The Narrative as Theoretical Construct to understand Digital Realities

Having been recently confronted with “what do you study in Second Life” yet again, I have felt the need to come up with a useful theoretical tool.  While I have been collecting data in SL since 2011, almost entirely video capture along all the roads in the mainland areas of SL, interpreting the use of space, concepts of place and the built environment in SL has been elusive.  Existing theories in geography and archaeology are lacking in that they seem to come from two polar POVs: 1) the group defines all [think vernacular architecture studies in U.S.]; 2) the entirely autonomous individual [the stereotype of SL in popular media].  Neither works for what you can see walking (or flying) down a road in SL.  What you see is strange patterns of conformity, largely mundane architecture (especially bungalow homes with garages, yard, fence…) with occasional highly exotic builds that are almost entirely in 3 genres: European fantasy/gothic; urban grunge; semi-Japanese.  The vast majority of SL residents buy objects/homes from crafter-residents in SL (at SL Marketplace).  Therefore while you can ‘reinvent’ yourself in SL, your home will be a purchase, and frequently a mundane one.

This is the big conundrum in SL: If you can be who/whatever you want, and live in whatever you want, why are the choices so mundane?  There is no centralized zoning, regulations on builds, or other ‘group control’ at work–this is the result of individual choices.  I should note that he cost of the build is almost invariably quite small compared (between .25-5.00$ US) to the monthly rental costs of owning property to put the house on, so cost isn’t an issue.  There are a large number of cheap strange structures, and some quite expensive (and very accurate) California bungalows c. 1955.  So we are looking at market-constrained individual choice.

So I present the construct of the “Narrative”.  A Narrative is the sum total of an individual’s self identity.  Note that others contribute to the Narrative through interaction, criticism, providing models to emulate, etc.  Individuals are not free to write their own Narrative–all Narratives are collective in nature.  Having said that, the individual in the Narrative is always the central player–they choose how to engage with other forces, they constantly make choices in what to look like, sound like, act like, in many cases where multiple choices are available.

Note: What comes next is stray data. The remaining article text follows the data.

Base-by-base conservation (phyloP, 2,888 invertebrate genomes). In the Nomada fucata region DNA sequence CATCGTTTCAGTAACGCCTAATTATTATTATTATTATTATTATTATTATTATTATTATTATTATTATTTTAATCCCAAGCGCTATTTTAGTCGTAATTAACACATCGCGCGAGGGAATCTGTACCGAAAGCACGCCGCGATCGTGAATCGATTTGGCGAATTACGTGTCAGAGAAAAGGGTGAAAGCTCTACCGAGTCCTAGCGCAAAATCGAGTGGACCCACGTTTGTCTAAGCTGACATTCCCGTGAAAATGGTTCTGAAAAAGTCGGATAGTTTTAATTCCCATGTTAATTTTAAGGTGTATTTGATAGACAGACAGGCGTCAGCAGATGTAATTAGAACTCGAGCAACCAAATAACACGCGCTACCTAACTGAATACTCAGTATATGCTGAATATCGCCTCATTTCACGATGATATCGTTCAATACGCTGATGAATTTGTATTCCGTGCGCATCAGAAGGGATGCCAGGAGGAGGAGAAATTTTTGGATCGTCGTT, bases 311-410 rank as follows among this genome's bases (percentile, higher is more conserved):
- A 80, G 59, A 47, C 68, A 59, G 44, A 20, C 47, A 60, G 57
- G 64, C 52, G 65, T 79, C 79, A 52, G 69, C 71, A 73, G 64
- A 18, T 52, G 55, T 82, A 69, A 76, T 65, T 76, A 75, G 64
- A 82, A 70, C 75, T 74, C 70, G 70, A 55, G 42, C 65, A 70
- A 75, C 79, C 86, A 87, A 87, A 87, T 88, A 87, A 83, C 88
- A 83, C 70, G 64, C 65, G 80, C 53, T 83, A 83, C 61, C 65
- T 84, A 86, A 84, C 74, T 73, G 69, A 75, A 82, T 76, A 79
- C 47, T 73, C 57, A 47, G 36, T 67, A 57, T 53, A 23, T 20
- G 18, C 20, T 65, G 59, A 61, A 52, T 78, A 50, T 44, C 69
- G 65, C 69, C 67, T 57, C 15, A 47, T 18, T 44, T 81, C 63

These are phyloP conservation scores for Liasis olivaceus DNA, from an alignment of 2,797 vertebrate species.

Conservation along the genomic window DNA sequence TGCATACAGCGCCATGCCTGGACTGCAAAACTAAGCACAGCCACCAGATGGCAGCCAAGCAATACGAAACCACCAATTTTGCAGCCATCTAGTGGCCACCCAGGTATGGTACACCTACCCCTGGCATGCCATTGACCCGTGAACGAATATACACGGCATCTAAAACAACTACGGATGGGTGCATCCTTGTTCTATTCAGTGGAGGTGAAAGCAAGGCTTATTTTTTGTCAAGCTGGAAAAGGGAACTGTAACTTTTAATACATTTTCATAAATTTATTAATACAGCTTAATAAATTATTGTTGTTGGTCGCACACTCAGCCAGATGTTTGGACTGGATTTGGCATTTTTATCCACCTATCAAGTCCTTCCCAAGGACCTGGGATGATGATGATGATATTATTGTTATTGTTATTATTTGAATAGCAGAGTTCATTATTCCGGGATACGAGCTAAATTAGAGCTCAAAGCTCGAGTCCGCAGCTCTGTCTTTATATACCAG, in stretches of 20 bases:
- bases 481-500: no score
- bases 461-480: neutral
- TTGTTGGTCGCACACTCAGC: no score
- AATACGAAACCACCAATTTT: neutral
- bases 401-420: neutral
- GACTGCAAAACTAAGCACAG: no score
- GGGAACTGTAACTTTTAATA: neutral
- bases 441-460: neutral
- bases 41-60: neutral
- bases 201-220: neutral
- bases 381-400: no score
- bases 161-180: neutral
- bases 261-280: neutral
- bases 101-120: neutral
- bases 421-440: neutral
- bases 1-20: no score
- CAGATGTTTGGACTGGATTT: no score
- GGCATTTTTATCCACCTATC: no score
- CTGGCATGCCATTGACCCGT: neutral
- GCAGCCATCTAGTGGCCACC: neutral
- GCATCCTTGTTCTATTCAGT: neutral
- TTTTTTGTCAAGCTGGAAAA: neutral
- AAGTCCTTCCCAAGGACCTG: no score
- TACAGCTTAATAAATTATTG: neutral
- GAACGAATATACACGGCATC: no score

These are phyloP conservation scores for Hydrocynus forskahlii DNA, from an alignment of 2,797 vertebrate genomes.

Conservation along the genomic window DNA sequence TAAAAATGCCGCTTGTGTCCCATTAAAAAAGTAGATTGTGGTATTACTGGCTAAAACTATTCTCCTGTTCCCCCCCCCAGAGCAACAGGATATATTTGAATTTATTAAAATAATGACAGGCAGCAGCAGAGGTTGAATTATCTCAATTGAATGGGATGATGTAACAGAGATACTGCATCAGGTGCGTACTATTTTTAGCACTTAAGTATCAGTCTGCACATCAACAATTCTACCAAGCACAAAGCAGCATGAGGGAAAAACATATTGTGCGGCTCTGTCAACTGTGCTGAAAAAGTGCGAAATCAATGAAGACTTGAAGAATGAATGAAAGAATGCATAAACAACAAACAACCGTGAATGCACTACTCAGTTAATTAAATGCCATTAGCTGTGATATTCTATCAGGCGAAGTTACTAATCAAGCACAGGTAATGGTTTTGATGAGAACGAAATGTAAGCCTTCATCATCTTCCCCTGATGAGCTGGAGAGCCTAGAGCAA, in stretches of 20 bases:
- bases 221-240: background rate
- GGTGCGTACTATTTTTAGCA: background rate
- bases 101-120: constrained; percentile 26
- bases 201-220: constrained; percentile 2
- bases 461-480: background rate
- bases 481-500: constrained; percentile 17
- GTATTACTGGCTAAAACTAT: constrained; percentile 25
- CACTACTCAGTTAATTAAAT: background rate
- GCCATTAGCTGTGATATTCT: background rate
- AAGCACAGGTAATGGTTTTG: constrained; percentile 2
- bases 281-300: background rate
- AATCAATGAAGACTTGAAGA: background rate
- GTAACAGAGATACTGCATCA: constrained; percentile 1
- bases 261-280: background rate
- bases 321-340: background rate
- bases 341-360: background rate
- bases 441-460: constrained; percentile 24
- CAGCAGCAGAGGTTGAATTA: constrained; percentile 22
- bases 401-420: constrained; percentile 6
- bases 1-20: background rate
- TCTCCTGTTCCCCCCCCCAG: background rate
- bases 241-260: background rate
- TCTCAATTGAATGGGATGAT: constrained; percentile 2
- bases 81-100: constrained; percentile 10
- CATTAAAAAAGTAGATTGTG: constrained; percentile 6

In SL this means when you look at a bungalow residence in Sansara, that represents a complex intertwining of individual choice (the resident chose the house, the property, and rezzed it on site) and the group (builders who constructed the house/furniture etc.).  But it also involves the past of the individual in reality–where they live, what aspirations they have, media they have consumed that promotes ‘the bungalow’ as a HOME (an emotional/value based concept), their perception of how others view houses, etc.  So an SL residence does reflect a virtual choice by the owner, but it also reflects the various forces in the past-present that made that choice more likely.

Thoughts after the MOOC

Just completed the materials for the U.Edinburgh “E-Learning and Digital Cultures” MOOC.  As I mentioned earlier, very well done, very sophisticated.  But this leaves me with several conclusions about MOOCs as they stand today:

1) MOOCs seem to be most effective when centered around a single concept (a ‘learning outcome’).  There can be subsidiary concepts, but they interlink into a single general concept.  Getting the students to understand the concept is the goal of a MOOC.  MOOCs that try to cover multiple concepts don’t do well, nor appear viable when you go through them.

2) A good MOOC is the equivalent (estimated) of 1/3-1/2 credit worth of a regular class (our standard 15 week, 3 credit course).  As an example my AN 340 ‘Peoples of Hawai’i’ class has a number of concepts that we have to cover and grasp.  I estimate that it would take from 7-12 MOOCS (at 4-5 weeks each) to cover the material adequately, this with a greater depth of reading (full texts such as Tengan’s Native Men Remade / Rohrer’s Haoles in Hawai’i) rather than short articles as the complexities or nuances of issues are central to a sophisticated course.  So the concept of efficiency is not there: a 15-week seat class or 10×4 week (40 weeks) multi-MOOC sequence.

3) The reason for concept-driven MOOCs is the diversity of students.  Given lack of control over participants, there can be no assumption of commonalities of background, subject knowledge, technical skills (such as internet search skills / level of reading comprehension) or available time.  Putting the focus on a specific learning outcome/concept allows the time and energy needed to herd all these diverse students to a common goal.